I think like myself Acho hadn’t heard the term but got it…  He pointed to a example of backhanded compliments, such as “You don’t talk Black,” or ”You’re pretty for a Black girl.”

This reminded me of an experience I had in America on the road while getting some food, I think I was in Iowa or Wisconsin

I walked in to a takeaway place, the white woman with blonde hair  behind the counter. Says to me

“Yo yo brother, whatsup, how ya doin, whatdu want?”

I looked shocked and said in my normal English accent…

Ummmm what….!?

She was so shocked like I had suddenly changed my form completely. I can’t forget the way her face and posture changed.
It was clear she hasn’t heard a black man with a British accent and you could see her world view evaporate like a magician.blowing a puff of smoke.

Systematic racism, a look at the prison system

13th

I recently watched 13th and learned a lot including about ALEC (plus the companies which have dropped support) and the effect of systematic racism on the crime & punishment systems.

Some quotes to think about…

Prison industrial complex, the system, the industry, it is a beast. It eats black and Latino people for breakfast, lunch, and dinner.

I think a beast is exactly right. The beast no one wants to talk about?

Police violence, that isn’t the problem in and of itself. It’s reflection of a much larger,brutal system of racial and social control known as mass incarceration, which authorizes this kind of police violence.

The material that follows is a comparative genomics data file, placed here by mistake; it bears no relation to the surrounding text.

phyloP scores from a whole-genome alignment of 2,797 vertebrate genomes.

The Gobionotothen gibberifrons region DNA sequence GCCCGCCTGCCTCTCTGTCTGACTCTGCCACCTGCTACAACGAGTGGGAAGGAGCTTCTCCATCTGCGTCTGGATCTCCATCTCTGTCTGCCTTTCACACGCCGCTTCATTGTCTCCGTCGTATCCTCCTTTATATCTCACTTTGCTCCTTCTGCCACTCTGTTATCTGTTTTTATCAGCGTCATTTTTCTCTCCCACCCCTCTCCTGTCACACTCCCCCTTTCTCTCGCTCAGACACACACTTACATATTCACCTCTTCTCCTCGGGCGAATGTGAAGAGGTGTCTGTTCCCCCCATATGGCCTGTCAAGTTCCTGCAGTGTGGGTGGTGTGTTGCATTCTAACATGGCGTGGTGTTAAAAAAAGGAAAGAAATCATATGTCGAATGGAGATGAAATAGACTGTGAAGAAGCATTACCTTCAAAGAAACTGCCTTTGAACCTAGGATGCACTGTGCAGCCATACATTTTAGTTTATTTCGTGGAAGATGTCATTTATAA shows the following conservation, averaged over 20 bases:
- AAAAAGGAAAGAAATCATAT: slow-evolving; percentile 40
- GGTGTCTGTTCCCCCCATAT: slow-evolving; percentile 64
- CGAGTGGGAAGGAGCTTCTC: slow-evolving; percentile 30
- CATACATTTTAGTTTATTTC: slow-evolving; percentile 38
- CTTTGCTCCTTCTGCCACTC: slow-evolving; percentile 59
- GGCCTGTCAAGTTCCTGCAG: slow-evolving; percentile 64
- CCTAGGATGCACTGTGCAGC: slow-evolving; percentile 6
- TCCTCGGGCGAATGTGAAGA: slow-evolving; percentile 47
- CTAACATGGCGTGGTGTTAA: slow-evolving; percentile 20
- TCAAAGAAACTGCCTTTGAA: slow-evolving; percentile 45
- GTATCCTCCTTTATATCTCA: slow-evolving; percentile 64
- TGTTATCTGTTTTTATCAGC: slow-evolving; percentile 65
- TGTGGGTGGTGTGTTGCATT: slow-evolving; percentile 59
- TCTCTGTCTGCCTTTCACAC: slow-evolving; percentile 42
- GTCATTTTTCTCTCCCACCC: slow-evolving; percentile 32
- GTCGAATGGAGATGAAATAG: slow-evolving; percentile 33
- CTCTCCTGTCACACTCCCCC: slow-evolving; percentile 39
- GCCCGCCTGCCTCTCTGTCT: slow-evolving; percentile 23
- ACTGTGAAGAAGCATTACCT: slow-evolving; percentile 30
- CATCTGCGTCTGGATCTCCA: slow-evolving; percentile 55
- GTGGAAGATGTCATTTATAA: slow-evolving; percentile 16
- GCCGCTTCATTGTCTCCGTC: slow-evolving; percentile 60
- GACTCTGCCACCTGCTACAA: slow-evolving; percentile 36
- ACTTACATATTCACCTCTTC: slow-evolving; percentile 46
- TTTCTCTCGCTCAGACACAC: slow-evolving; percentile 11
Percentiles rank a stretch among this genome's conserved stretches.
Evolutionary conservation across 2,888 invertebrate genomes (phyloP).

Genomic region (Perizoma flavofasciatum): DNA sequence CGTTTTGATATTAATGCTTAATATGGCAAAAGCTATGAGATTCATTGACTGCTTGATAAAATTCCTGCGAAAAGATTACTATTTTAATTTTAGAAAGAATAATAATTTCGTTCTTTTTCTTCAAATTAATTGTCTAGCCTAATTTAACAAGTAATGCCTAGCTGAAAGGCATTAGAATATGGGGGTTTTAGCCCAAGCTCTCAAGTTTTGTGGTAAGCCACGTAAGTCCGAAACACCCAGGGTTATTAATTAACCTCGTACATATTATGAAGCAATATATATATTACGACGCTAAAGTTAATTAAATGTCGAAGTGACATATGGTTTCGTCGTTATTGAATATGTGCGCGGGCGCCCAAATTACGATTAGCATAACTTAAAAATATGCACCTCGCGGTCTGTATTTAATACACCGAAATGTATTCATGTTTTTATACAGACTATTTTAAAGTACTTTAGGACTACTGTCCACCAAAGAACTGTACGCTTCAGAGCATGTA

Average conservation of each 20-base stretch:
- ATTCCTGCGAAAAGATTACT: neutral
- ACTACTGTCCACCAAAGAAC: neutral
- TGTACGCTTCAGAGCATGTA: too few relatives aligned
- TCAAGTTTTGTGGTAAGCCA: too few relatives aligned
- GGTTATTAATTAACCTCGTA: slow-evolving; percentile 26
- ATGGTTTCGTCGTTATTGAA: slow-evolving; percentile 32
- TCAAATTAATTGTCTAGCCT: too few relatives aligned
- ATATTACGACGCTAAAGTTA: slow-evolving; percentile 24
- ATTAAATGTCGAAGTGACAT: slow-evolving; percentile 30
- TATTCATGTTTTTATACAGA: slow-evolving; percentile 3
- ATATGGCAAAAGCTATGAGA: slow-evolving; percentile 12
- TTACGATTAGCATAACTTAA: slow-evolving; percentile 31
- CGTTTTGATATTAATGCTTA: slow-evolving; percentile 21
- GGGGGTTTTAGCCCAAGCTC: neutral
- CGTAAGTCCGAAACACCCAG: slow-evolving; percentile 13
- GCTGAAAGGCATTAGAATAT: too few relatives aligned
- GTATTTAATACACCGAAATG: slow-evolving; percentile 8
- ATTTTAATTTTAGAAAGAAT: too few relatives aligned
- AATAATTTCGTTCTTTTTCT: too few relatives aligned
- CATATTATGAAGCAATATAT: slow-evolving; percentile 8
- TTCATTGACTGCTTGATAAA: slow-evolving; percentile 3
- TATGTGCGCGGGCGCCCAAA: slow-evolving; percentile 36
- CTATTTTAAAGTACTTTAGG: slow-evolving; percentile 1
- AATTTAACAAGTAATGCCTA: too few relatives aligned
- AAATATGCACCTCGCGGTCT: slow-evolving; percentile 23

Exactly what I’ve been saying. This isn’t about the police, its about the system which encourages excessive force as black lives don’t matter.

People say all the time,
“I don’t understand how people could’ve tolerated slavery. How could they have made peace with that? How could people have gone to a lynching and participated in that?
How did people make sense of the segregation, this white and colored-only drinking…
That’s so crazy.
If I was living at that time, I would have never tolerated anything like that.”
And the truth is, we are living at this time, and we are tolerating it…

Its a quote which sums it up. Its hard to see how the status-quo is the problem when you are in it.

Updated

Just today John Oliver from Last Week Tonight, makes clear the threat of Covid19 and people stuck in Jail and Prison where social distancing isn’t an option and nor is soap! As most people in American prison’s are people of colour, it doesn’t take a lot to realize how devastating this virus is in a prison.

Well worth watching if you have access to HBO or a VPN.

Systematic racism

I think this says so much…

Black communities have been telling the nation, for more than a century, that they have been targeted, beaten, falsely accused and killed by the police and other institutions meant to protect them.